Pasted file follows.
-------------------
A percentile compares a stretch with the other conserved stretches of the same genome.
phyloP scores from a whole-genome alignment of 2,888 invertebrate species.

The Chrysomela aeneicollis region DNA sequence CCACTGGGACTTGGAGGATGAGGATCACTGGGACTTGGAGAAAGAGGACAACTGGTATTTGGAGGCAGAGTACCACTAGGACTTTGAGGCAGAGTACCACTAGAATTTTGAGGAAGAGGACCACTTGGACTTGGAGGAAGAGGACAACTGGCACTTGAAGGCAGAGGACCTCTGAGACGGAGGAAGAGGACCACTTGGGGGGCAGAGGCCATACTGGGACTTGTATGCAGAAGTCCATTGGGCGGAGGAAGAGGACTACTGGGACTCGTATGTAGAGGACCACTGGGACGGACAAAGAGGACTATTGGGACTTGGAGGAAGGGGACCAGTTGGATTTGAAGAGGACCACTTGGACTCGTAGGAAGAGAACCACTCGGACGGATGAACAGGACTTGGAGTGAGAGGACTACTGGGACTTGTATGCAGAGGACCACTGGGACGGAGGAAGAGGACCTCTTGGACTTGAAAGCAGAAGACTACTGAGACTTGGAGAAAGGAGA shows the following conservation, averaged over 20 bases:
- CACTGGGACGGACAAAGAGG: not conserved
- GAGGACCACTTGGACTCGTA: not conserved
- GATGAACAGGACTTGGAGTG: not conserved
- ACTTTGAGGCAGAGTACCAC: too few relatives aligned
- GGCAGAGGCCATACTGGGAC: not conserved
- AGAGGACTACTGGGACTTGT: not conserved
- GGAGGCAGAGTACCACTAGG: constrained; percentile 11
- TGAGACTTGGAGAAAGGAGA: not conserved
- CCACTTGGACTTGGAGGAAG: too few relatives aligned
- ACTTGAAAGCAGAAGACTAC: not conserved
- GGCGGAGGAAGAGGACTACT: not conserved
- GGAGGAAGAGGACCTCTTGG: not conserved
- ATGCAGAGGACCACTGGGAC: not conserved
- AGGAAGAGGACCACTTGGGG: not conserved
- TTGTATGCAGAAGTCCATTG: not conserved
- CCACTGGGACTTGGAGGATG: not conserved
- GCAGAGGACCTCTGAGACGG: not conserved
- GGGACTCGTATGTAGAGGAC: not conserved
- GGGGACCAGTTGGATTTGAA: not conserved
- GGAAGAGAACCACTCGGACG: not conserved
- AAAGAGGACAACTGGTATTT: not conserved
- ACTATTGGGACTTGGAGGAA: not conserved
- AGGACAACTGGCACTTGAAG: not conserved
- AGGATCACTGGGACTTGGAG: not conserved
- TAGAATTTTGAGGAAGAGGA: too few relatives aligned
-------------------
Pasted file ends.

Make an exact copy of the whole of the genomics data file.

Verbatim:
A percentile compares a stretch with the other conserved stretches of the same genome.
phyloP scores from a whole-genome alignment of 2,888 invertebrate species.

The Chrysomela aeneicollis region DNA sequence CCACTGGGACTTGGAGGATGAGGATCACTGGGACTTGGAGAAAGAGGACAACTGGTATTTGGAGGCAGAGTACCACTAGGACTTTGAGGCAGAGTACCACTAGAATTTTGAGGAAGAGGACCACTTGGACTTGGAGGAAGAGGACAACTGGCACTTGAAGGCAGAGGACCTCTGAGACGGAGGAAGAGGACCACTTGGGGGGCAGAGGCCATACTGGGACTTGTATGCAGAAGTCCATTGGGCGGAGGAAGAGGACTACTGGGACTCGTATGTAGAGGACCACTGGGACGGACAAAGAGGACTATTGGGACTTGGAGGAAGGGGACCAGTTGGATTTGAAGAGGACCACTTGGACTCGTAGGAAGAGAACCACTCGGACGGATGAACAGGACTTGGAGTGAGAGGACTACTGGGACTTGTATGCAGAGGACCACTGGGACGGAGGAAGAGGACCTCTTGGACTTGAAAGCAGAAGACTACTGAGACTTGGAGAAAGGAGA shows the following conservation, averaged over 20 bases:
- CACTGGGACGGACAAAGAGG: not conserved
- GAGGACCACTTGGACTCGTA: not conserved
- GATGAACAGGACTTGGAGTG: not conserved
- ACTTTGAGGCAGAGTACCAC: too few relatives aligned
- GGCAGAGGCCATACTGGGAC: not conserved
- AGAGGACTACTGGGACTTGT: not conserved
- GGAGGCAGAGTACCACTAGG: constrained; percentile 11
- TGAGACTTGGAGAAAGGAGA: not conserved
- CCACTTGGACTTGGAGGAAG: too few relatives aligned
- ACTTGAAAGCAGAAGACTAC: not conserved
- GGCGGAGGAAGAGGACTACT: not conserved
- GGAGGAAGAGGACCTCTTGG: not conserved
- ATGCAGAGGACCACTGGGAC: not conserved
- AGGAAGAGGACCACTTGGGG: not conserved
- TTGTATGCAGAAGTCCATTG: not conserved
- CCACTGGGACTTGGAGGATG: not conserved
- GCAGAGGACCTCTGAGACGG: not conserved
- GGGACTCGTATGTAGAGGAC: not conserved
- GGGGACCAGTTGGATTTGAA: not conserved
- GGAAGAGAACCACTCGGACG: not conserved
- AAAGAGGACAACTGGTATTT: not conserved
- ACTATTGGGACTTGGAGGAA: not conserved
- AGGACAACTGGCACTTGAAG: not conserved
- AGGATCACTGGGACTTGGAG: not conserved
- TAGAATTTTGAGGAAGAGGA: too few relatives aligned